Data breaches are becoming more common - and costly.

Premera Blue Cross, the largest health insurer in the Pacific Northwest, will pay $10.4 million to 30 states to resolve HIPAA violations.

For close to a year, a hacker accessed the Premera network to collect sensitive personal information, including health information, Social Security numbers, dates of birth and more. Starting in May 2014, the hacker created an email that appeared to be from the company’s IT department and then asked the employee to enter user credentials. Despite misspelling the company’s domain name and making other errors, the hacker persuaded the employee to take part. That allowed malware onto the network, which gave the hacker to access data for nearly 10 million people.

“In today’s day and age, hackers are going after people instead of the technology directly,” Anahi Santiago, chief information security officer at Christiana Care Health System in Wilmington, DE, told Medical Economics earlier this year. “And the breaches that happen as the result of these attacks not only give hackers access to protected patient data but also the ability to disable networks which, essentially, can disable providers and organizations from being able to effectively care for their patients.”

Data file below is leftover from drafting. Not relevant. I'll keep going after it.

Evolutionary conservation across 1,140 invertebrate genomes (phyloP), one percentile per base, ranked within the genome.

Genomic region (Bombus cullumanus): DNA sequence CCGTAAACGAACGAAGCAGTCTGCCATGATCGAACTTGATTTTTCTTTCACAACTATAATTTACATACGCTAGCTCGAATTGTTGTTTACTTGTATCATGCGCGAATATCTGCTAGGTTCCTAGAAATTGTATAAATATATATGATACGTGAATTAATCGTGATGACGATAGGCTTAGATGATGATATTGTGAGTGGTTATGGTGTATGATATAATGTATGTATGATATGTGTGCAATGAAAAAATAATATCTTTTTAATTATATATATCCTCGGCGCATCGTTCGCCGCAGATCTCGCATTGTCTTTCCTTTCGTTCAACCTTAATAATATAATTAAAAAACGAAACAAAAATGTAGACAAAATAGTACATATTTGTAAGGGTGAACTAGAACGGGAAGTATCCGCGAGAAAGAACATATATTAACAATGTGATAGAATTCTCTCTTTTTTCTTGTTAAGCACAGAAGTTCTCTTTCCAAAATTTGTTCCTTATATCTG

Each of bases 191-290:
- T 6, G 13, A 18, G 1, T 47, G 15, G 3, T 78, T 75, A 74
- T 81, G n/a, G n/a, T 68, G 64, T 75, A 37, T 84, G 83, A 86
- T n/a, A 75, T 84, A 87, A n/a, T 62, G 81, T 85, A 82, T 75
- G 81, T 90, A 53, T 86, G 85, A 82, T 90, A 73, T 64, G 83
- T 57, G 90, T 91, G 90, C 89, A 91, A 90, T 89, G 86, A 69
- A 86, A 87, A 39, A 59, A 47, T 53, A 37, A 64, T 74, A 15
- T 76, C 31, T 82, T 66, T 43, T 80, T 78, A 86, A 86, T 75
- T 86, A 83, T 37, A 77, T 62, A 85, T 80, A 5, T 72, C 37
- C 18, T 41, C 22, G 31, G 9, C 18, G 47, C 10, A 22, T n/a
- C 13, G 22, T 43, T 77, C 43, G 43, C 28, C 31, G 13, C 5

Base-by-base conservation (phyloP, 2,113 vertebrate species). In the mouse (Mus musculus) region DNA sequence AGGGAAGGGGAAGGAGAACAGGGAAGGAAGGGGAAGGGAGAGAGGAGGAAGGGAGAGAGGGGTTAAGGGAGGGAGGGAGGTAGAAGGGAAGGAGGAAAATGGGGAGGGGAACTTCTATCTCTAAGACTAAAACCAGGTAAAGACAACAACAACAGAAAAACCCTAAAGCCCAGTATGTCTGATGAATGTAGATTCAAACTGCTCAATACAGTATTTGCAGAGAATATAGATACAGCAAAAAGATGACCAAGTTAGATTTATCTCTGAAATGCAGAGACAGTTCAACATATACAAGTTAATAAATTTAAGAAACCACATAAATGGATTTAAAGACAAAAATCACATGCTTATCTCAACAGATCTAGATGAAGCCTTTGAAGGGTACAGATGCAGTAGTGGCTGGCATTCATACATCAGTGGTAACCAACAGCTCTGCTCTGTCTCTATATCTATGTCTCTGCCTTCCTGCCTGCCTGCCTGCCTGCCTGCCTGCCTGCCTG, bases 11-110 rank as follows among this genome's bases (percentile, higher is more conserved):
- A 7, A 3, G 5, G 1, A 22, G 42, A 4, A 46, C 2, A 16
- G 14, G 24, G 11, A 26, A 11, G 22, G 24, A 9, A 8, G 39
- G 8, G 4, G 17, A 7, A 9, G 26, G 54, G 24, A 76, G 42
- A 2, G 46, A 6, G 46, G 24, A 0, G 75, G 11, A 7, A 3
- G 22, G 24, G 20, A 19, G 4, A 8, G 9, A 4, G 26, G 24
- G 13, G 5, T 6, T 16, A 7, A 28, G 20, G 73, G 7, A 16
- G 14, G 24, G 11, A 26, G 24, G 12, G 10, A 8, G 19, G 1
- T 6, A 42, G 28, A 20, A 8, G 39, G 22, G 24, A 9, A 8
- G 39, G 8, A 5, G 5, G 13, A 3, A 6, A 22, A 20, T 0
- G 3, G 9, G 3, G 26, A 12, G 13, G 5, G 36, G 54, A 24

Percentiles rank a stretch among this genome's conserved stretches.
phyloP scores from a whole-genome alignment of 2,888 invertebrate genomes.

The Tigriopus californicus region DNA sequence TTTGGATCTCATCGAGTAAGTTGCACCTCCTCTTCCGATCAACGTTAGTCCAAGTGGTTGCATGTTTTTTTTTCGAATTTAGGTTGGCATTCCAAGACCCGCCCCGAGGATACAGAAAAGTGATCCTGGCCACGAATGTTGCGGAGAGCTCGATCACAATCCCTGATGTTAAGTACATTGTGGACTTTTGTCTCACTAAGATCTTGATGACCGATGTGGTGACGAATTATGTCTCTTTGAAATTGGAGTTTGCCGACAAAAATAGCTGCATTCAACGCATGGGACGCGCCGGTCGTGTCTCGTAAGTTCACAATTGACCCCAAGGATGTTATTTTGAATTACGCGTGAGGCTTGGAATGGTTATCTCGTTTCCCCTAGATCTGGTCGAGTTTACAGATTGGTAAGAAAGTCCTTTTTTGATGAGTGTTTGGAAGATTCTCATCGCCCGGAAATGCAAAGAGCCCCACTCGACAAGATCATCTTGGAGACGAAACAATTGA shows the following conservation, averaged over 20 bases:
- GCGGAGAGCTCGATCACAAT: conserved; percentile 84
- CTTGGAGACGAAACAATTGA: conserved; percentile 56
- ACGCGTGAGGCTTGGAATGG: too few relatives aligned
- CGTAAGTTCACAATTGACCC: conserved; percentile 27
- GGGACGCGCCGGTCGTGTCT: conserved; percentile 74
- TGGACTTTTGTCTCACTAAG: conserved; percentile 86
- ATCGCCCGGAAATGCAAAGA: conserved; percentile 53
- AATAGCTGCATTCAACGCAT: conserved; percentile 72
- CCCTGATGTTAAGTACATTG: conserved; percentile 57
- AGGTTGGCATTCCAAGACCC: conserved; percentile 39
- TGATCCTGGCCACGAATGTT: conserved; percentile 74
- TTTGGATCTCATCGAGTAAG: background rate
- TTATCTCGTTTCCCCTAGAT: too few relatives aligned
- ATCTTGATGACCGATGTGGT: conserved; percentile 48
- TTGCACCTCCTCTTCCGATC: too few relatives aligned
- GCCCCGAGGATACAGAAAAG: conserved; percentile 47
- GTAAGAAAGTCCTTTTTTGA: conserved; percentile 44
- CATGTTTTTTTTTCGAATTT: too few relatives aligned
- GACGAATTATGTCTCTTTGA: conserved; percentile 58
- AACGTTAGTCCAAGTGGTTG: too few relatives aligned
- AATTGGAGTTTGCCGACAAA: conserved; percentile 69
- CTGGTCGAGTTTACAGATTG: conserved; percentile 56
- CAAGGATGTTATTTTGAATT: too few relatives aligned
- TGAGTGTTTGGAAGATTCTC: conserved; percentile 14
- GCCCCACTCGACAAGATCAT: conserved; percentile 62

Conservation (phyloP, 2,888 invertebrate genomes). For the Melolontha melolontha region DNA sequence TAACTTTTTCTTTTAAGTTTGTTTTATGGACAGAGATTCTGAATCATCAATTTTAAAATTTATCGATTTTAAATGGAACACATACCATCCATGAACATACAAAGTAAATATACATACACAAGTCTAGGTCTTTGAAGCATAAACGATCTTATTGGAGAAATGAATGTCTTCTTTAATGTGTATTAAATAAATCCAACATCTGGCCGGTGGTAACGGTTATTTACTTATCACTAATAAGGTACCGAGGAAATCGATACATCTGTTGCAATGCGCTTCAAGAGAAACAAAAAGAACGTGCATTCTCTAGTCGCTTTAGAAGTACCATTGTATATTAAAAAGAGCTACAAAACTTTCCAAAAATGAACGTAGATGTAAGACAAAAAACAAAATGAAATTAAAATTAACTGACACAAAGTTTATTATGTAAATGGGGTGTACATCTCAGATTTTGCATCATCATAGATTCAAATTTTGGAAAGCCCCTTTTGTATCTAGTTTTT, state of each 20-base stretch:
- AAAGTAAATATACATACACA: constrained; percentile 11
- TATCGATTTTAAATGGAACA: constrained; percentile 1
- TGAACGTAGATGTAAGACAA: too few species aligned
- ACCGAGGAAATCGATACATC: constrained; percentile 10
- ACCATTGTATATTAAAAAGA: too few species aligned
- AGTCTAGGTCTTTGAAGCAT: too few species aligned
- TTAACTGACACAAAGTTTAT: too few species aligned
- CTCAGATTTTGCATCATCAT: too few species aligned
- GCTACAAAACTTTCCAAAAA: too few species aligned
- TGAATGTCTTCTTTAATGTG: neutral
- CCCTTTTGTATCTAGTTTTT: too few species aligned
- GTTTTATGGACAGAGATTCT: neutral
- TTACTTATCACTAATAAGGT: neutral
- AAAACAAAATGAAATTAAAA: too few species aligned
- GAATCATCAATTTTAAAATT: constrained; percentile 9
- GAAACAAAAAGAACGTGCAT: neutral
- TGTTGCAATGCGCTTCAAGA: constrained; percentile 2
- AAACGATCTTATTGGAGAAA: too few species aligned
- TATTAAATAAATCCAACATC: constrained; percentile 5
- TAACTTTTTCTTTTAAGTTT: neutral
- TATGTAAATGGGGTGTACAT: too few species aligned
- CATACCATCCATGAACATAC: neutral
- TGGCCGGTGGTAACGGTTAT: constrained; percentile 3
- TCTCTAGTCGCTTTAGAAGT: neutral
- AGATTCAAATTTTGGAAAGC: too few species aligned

Premera, which is based near Seattle, will pay $5.4 million to Washington. It promised to, among other steps, implement data security controls, provide security reports to the Washington attorney general office and to review practices annually.

The health insurer also settled a class action lawsuit for $74 million earlier this year.